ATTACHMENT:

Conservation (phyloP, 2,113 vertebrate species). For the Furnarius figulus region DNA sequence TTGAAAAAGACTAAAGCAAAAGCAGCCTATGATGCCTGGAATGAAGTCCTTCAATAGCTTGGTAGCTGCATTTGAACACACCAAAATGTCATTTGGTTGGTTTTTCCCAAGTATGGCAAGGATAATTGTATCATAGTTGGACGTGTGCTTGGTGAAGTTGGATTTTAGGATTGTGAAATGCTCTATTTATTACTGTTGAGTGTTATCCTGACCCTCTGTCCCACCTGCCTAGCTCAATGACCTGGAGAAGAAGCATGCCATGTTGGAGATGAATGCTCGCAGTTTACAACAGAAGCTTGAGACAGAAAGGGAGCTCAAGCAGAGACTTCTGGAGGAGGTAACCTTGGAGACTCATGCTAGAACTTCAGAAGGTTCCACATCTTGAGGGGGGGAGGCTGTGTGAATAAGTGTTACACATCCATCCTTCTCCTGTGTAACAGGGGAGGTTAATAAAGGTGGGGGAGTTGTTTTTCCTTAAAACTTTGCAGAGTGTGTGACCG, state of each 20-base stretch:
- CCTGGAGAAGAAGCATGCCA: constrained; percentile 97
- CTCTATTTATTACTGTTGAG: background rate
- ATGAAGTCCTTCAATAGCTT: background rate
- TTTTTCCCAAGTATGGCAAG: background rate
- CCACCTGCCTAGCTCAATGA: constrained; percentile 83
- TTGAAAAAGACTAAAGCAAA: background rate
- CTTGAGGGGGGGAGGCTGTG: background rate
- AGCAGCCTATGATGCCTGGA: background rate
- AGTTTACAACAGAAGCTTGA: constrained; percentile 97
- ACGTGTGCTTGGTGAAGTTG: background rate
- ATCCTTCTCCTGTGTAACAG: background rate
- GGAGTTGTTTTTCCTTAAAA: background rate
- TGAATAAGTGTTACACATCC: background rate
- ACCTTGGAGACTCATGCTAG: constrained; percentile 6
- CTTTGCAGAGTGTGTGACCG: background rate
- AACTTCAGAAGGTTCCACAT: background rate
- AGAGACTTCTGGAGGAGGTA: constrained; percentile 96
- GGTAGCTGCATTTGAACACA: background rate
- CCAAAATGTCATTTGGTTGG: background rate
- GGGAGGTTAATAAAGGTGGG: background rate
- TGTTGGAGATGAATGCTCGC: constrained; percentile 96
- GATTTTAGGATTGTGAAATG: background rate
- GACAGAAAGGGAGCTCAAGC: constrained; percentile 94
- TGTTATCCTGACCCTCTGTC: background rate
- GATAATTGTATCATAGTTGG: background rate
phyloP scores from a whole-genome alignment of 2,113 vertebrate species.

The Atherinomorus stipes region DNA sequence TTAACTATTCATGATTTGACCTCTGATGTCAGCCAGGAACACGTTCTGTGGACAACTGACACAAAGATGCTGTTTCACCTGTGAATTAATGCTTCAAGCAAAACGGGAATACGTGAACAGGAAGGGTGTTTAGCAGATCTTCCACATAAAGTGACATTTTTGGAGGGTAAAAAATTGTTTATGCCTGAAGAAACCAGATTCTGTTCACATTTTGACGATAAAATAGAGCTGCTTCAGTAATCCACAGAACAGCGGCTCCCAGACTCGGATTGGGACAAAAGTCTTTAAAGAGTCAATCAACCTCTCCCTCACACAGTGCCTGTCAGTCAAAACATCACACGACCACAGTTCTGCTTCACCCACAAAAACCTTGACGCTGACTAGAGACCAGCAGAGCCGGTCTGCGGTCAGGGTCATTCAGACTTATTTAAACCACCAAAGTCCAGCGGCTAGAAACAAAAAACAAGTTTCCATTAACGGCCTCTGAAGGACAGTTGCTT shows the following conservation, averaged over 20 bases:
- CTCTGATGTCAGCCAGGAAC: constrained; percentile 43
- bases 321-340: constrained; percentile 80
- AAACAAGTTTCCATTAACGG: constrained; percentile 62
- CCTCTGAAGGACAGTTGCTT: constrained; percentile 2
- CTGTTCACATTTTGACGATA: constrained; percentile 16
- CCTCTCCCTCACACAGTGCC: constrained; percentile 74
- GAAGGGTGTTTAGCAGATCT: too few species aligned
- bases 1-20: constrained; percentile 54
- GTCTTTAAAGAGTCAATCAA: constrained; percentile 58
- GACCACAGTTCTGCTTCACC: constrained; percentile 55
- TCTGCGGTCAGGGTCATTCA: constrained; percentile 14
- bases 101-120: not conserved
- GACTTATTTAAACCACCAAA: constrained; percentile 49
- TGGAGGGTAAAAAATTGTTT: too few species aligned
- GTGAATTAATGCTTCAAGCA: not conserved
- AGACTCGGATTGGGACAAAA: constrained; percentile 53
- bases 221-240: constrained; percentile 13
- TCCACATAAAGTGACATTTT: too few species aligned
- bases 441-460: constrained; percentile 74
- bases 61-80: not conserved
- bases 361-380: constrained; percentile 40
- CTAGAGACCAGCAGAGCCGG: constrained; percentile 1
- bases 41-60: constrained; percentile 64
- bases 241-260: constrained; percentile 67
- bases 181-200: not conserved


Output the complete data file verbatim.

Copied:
Conservation (phyloP, 2,113 vertebrate species). For the Furnarius figulus region DNA sequence TTGAAAAAGACTAAAGCAAAAGCAGCCTATGATGCCTGGAATGAAGTCCTTCAATAGCTTGGTAGCTGCATTTGAACACACCAAAATGTCATTTGGTTGGTTTTTCCCAAGTATGGCAAGGATAATTGTATCATAGTTGGACGTGTGCTTGGTGAAGTTGGATTTTAGGATTGTGAAATGCTCTATTTATTACTGTTGAGTGTTATCCTGACCCTCTGTCCCACCTGCCTAGCTCAATGACCTGGAGAAGAAGCATGCCATGTTGGAGATGAATGCTCGCAGTTTACAACAGAAGCTTGAGACAGAAAGGGAGCTCAAGCAGAGACTTCTGGAGGAGGTAACCTTGGAGACTCATGCTAGAACTTCAGAAGGTTCCACATCTTGAGGGGGGGAGGCTGTGTGAATAAGTGTTACACATCCATCCTTCTCCTGTGTAACAGGGGAGGTTAATAAAGGTGGGGGAGTTGTTTTTCCTTAAAACTTTGCAGAGTGTGTGACCG, state of each 20-base stretch:
- CCTGGAGAAGAAGCATGCCA: constrained; percentile 97
- CTCTATTTATTACTGTTGAG: background rate
- ATGAAGTCCTTCAATAGCTT: background rate
- TTTTTCCCAAGTATGGCAAG: background rate
- CCACCTGCCTAGCTCAATGA: constrained; percentile 83
- TTGAAAAAGACTAAAGCAAA: background rate
- CTTGAGGGGGGGAGGCTGTG: background rate
- AGCAGCCTATGATGCCTGGA: background rate
- AGTTTACAACAGAAGCTTGA: constrained; percentile 97
- ACGTGTGCTTGGTGAAGTTG: background rate
- ATCCTTCTCCTGTGTAACAG: background rate
- GGAGTTGTTTTTCCTTAAAA: background rate
- TGAATAAGTGTTACACATCC: background rate
- ACCTTGGAGACTCATGCTAG: constrained; percentile 6
- CTTTGCAGAGTGTGTGACCG: background rate
- AACTTCAGAAGGTTCCACAT: background rate
- AGAGACTTCTGGAGGAGGTA: constrained; percentile 96
- GGTAGCTGCATTTGAACACA: background rate
- CCAAAATGTCATTTGGTTGG: background rate
- GGGAGGTTAATAAAGGTGGG: background rate
- TGTTGGAGATGAATGCTCGC: constrained; percentile 96
- GATTTTAGGATTGTGAAATG: background rate
- GACAGAAAGGGAGCTCAAGC: constrained; percentile 94
- TGTTATCCTGACCCTCTGTC: background rate
- GATAATTGTATCATAGTTGG: background rate
phyloP scores from a whole-genome alignment of 2,113 vertebrate species.

The Atherinomorus stipes region DNA sequence TTAACTATTCATGATTTGACCTCTGATGTCAGCCAGGAACACGTTCTGTGGACAACTGACACAAAGATGCTGTTTCACCTGTGAATTAATGCTTCAAGCAAAACGGGAATACGTGAACAGGAAGGGTGTTTAGCAGATCTTCCACATAAAGTGACATTTTTGGAGGGTAAAAAATTGTTTATGCCTGAAGAAACCAGATTCTGTTCACATTTTGACGATAAAATAGAGCTGCTTCAGTAATCCACAGAACAGCGGCTCCCAGACTCGGATTGGGACAAAAGTCTTTAAAGAGTCAATCAACCTCTCCCTCACACAGTGCCTGTCAGTCAAAACATCACACGACCACAGTTCTGCTTCACCCACAAAAACCTTGACGCTGACTAGAGACCAGCAGAGCCGGTCTGCGGTCAGGGTCATTCAGACTTATTTAAACCACCAAAGTCCAGCGGCTAGAAACAAAAAACAAGTTTCCATTAACGGCCTCTGAAGGACAGTTGCTT shows the following conservation, averaged over 20 bases:
- CTCTGATGTCAGCCAGGAAC: constrained; percentile 43
- bases 321-340: constrained; percentile 80
- AAACAAGTTTCCATTAACGG: constrained; percentile 62
- CCTCTGAAGGACAGTTGCTT: constrained; percentile 2
- CTGTTCACATTTTGACGATA: constrained; percentile 16
- CCTCTCCCTCACACAGTGCC: constrained; percentile 74
- GAAGGGTGTTTAGCAGATCT: too few species aligned
- bases 1-20: constrained; percentile 54
- GTCTTTAAAGAGTCAATCAA: constrained; percentile 58
- GACCACAGTTCTGCTTCACC: constrained; percentile 55
- TCTGCGGTCAGGGTCATTCA: constrained; percentile 14
- bases 101-120: not conserved
- GACTTATTTAAACCACCAAA: constrained; percentile 49
- TGGAGGGTAAAAAATTGTTT: too few species aligned
- GTGAATTAATGCTTCAAGCA: not conserved
- AGACTCGGATTGGGACAAAA: constrained; percentile 53
- bases 221-240: constrained; percentile 13
- TCCACATAAAGTGACATTTT: too few species aligned
- bases 441-460: constrained; percentile 74
- bases 61-80: not conserved
- bases 361-380: constrained; percentile 40
- CTAGAGACCAGCAGAGCCGG: constrained; percentile 1
- bases 41-60: constrained; percentile 64
- bases 241-260: constrained; percentile 67
- bases 181-200: not conserved